Mark B. McClellan, MD, PhD, former administrator of the Centers for Medicare and Medicaid Services (CMS) and former commissioner of the U.S. Food and Drug Administration, delivered the closing keynote address at the 2007 Frontiers of Health Care Conference held at Brown University in Providence, R.I., yesterday.
McClellan described genomics as a tool to help deliver the best possible medicine. “The goal is getting the right treatment to the right patient,” he said. He cited the improvements made over the last several decades in improving the length and quality of life for most Americans and said that “the potential is even greater, that in the 21st century we can put past progress to shame. You’d think main feeling would be optimism but it’s not. It’s frustration and anger.”
Because the U.S. healthcare system does a poor job of prevention, 45 percent of healthcare spending goes toward chronic conditions. The rise in obesity—from 17 percent of the population to 33 percent since 1990—makes healthcare costs 20 percent higher, McClellan said.
A shift toward more preventive care has begun, however, he said. While healthcare reform traditionally focused on covering more of the uninsured, the goal is moving toward delivering high value care. McClellan said that both Sens. Hillary Clinton and Barack Obama have been discussing the topic on the campaign trail. They are talking about more effective use of information technology and other ways to deliver more value, not just cover more people. “We’re going to see a lot of debate,” McClellan said. “No matter who controls the White House or Congress in 2009, they’ll be looking for ways to cut healthcare costs.”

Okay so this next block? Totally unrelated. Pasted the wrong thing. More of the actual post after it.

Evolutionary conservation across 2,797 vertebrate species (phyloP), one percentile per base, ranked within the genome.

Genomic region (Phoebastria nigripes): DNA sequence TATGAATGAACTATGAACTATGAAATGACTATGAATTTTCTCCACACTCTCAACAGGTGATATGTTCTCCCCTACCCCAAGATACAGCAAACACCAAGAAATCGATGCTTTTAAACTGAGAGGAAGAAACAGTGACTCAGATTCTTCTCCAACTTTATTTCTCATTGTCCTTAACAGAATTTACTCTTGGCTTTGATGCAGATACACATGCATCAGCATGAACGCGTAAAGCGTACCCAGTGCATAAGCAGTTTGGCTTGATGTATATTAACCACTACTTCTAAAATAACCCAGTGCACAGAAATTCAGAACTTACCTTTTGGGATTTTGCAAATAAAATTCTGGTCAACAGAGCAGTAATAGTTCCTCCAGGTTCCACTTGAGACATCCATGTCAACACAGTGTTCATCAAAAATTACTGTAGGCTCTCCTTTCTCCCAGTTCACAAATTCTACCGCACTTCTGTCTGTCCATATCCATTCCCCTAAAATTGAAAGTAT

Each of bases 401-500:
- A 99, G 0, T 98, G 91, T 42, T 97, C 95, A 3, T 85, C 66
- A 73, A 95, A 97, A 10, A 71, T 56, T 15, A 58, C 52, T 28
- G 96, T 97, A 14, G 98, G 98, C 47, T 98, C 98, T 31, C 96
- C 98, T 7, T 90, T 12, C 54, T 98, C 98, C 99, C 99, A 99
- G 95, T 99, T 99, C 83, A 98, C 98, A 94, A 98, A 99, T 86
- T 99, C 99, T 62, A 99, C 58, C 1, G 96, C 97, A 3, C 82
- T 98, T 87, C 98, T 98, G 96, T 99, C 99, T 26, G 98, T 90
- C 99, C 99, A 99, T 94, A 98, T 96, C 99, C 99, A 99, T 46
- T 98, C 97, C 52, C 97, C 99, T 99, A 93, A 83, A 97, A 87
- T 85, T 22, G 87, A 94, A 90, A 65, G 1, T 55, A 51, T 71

The current system does not encourage preventive care, however. McClellan cited a program at Duke University Medical Center which implemented a variety of tactics, such as better health information technology and even alternative medicine, to improve healthcare quality. They experienced fewer patient visits, fewer lab tests and imaging procedures, increased patient satisfaction and lower costs to Medicare and other third-party payers. But, revenue went down. “They didn’t get paid to keep patients healthy,” McClellan pointed out. “It’s a challenge to get these types of programs going. Our revenue system doesn’t promote this. The pay is the same regardless of results.”
After successfully implementing several quality reporting initiatives for hospitals, Medicare will begin measuring outcomes through patient satisfaction rates, complication rates and more. That will help “break down the silos of quality,” he said.
“The opportunities are tremendous,” McClellan said. “We will get to better care and more value for our money.”